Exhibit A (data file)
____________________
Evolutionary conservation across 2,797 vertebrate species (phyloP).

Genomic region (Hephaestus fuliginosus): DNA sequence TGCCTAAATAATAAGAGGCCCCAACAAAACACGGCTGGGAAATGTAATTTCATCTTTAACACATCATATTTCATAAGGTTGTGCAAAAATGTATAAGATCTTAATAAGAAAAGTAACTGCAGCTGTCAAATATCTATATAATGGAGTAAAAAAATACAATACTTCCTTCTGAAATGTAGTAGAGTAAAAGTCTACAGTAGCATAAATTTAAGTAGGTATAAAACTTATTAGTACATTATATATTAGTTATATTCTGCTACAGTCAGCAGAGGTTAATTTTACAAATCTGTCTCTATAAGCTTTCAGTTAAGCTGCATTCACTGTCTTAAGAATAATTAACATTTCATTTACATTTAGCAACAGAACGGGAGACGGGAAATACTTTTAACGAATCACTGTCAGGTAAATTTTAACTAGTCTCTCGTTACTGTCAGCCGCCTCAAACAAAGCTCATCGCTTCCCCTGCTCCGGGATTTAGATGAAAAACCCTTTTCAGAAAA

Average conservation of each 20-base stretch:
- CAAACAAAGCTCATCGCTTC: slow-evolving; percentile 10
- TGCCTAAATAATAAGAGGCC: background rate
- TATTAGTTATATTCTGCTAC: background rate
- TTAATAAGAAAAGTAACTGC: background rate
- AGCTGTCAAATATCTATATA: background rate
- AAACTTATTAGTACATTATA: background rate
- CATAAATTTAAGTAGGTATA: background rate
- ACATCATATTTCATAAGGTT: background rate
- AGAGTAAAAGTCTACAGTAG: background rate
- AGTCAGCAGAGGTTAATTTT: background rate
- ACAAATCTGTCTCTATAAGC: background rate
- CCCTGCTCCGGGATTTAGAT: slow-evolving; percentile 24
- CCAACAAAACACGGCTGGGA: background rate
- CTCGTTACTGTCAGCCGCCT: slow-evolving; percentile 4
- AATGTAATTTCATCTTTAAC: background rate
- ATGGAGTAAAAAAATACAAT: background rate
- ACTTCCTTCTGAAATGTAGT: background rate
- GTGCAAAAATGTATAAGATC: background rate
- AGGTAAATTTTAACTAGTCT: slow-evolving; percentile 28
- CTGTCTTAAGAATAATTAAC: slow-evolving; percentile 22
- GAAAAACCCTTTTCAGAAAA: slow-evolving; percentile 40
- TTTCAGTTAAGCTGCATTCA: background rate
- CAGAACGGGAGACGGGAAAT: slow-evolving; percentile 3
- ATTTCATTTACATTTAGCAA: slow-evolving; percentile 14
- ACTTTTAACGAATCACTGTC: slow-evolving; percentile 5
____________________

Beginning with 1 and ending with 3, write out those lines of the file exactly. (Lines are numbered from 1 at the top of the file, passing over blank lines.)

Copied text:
Evolutionary conservation across 2,797 vertebrate species (phyloP).

Genomic region (Hephaestus fuliginosus): DNA sequence TGCCTAAATAATAAGAGGCCCCAACAAAACACGGCTGGGAAATGTAATTTCATCTTTAACACATCATATTTCATAAGGTTGTGCAAAAATGTATAAGATCTTAATAAGAAAAGTAACTGCAGCTGTCAAATATCTATATAATGGAGTAAAAAAATACAATACTTCCTTCTGAAATGTAGTAGAGTAAAAGTCTACAGTAGCATAAATTTAAGTAGGTATAAAACTTATTAGTACATTATATATTAGTTATATTCTGCTACAGTCAGCAGAGGTTAATTTTACAAATCTGTCTCTATAAGCTTTCAGTTAAGCTGCATTCACTGTCTTAAGAATAATTAACATTTCATTTACATTTAGCAACAGAACGGGAGACGGGAAATACTTTTAACGAATCACTGTCAGGTAAATTTTAACTAGTCTCTCGTTACTGTCAGCCGCCTCAAACAAAGCTCATCGCTTCCCCTGCTCCGGGATTTAGATGAAAAACCCTTTTCAGAAAA

Average conservation of each 20-base stretch: